Indian Pigeons and Doves (Classic Reprint)

Indian Pigeons and Doves (Classic Reprint)

by E. C. Stuart Baker
     
 

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Excerpt from Indian Pigeons and Doves

My reasons for writing a volume upon our Indian Pigeons and Doves are several, and I trust will be deemed sufficient by my readers.

In the first place, there has as yet been no book published which deals with these most beautiful birds from the point of view of the Sportsman and Field-Naturalist as well as from that of the

Overview

Excerpt from Indian Pigeons and Doves

My reasons for writing a volume upon our Indian Pigeons and Doves are several, and I trust will be deemed sufficient by my readers.

In the first place, there has as yet been no book published which deals with these most beautiful birds from the point of view of the Sportsman and Field-Naturalist as well as from that of the Scientific or Museum-Naturalist, and as this is a gap in the records of our Indian Avifauna which badly needs filling, I may be forgiven for trying to bridge it. Skins - as skins - are, without doubt, full of interest, and especially so, perhaps, when the person studying them is more or less intimate with the life-histories of the birds themselves; but Pigeons are well worthy of study in ways other than by dry skins. To the Field-Naturalist they are birds full of interest; to the Agriculturist they are birds more charming and worthy of culture than has hitherto been generally admitted, and to the Sportsman they offer an object well worthy of attention, for he must have a quick eye, a sure hand, and considerable perseverance and patience before he has mastered their habits and is able to find them and, when found, bring them to bag.

Books referring to Pigeons and Doves, of course, abound; but they are difficult of access and expensive to purchase. Volume XXI of the Catalogue of Birds in the British Museum, by Count Salvadori, is the standard work on these birds; but one does not want twenty-seven volumes of a work, at a cost of something well over fifty pounds, for the sake of Pigeons only.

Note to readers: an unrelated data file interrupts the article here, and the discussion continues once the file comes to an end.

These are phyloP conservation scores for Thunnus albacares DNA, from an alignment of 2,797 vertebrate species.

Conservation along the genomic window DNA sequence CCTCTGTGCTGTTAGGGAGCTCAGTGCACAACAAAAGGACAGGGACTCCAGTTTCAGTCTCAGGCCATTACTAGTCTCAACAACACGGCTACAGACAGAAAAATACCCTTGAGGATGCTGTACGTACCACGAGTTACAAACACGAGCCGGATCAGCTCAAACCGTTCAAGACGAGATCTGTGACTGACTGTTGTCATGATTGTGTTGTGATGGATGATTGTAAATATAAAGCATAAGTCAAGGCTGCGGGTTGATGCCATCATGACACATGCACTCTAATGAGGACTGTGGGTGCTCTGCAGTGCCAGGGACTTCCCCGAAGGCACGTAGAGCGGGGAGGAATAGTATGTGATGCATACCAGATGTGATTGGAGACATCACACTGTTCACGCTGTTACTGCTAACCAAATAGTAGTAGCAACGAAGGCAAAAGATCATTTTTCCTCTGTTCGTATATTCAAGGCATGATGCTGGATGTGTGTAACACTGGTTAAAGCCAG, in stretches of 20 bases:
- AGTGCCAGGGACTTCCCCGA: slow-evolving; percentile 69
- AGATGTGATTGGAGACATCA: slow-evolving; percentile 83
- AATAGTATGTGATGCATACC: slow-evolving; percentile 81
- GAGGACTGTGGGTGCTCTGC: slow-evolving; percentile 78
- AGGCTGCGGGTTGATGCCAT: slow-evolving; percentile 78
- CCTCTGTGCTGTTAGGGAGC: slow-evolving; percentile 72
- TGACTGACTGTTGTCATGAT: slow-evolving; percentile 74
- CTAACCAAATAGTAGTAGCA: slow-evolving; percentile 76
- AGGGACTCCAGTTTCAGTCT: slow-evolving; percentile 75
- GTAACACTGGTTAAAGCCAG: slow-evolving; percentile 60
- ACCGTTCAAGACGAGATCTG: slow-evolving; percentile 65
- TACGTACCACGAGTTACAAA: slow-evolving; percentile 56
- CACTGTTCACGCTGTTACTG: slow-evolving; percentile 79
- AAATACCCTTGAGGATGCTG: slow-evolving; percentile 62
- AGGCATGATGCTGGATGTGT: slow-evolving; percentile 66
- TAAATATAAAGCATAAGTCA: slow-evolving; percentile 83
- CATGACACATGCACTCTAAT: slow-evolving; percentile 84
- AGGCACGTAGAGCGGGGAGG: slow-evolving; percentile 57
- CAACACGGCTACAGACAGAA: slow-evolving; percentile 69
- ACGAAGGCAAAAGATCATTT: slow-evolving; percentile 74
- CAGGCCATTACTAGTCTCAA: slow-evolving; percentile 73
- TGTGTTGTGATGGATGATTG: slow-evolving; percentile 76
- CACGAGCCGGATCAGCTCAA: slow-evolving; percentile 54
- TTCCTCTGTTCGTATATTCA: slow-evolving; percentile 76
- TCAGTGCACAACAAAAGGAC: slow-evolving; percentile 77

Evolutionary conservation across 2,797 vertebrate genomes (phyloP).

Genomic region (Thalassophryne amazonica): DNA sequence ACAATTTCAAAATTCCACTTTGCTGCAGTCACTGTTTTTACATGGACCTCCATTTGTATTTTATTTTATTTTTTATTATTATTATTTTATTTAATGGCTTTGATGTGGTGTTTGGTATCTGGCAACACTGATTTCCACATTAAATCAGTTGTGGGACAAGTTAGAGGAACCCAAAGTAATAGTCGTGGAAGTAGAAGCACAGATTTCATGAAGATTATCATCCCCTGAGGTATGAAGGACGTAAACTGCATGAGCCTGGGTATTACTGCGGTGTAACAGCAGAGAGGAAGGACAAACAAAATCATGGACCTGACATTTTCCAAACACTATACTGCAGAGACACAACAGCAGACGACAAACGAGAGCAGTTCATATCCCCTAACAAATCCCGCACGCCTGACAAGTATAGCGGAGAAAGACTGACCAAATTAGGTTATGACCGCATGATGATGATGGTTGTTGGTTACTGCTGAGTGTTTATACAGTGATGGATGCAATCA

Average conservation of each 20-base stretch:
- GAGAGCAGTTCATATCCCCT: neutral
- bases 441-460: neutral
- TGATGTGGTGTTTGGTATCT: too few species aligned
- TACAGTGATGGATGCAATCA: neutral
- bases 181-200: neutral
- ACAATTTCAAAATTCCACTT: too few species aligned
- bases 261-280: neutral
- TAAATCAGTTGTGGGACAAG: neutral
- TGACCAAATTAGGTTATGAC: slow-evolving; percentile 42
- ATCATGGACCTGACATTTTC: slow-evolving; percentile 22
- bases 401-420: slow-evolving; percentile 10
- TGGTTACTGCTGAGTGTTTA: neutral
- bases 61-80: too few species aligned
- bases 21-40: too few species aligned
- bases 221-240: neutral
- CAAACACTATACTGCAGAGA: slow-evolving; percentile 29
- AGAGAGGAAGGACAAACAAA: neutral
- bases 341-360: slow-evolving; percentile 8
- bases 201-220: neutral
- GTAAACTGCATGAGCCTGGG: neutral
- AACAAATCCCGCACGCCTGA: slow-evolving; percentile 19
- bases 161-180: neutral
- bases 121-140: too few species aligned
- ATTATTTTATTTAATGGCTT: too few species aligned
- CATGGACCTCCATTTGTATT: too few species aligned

In the same way, Blanford's Vol. IV of the Avifauna of British India deals with this family very thoroughly; but the volume is one of four, and contains much matter besides such as refers to the birds we are now considering; and, moreover, it tells us but little about the Pigeon itself, except as a museum-specimen. Jerdon contains rather fuller accounts, but, wonderful book as this still is, it was written nearly sixty years ago, and cannot but be somewhat out of date, as well as being difficult to obtain.

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This book is a reproduction of an important historical work. Forgotten Books uses state-of-the-art technology to digitally reconstruct the work, preserving the original format whilst repairing imperfections present in the aged copy. In rare cases, an imperfection in the original, such as a blemish or missing page, may be replicated in our edition. We do, however, repair the vast majority of imperfections successfully; any imperfections that remain are intentionally left to preserve the state of such historical works.

Product Details

ISBN-13:
9781332297757
Publisher:
FB &c Ltd
Publication date:
08/05/2015
Pages:
336
Product dimensions:
6.00(w) x 9.00(h) x 0.70(d)

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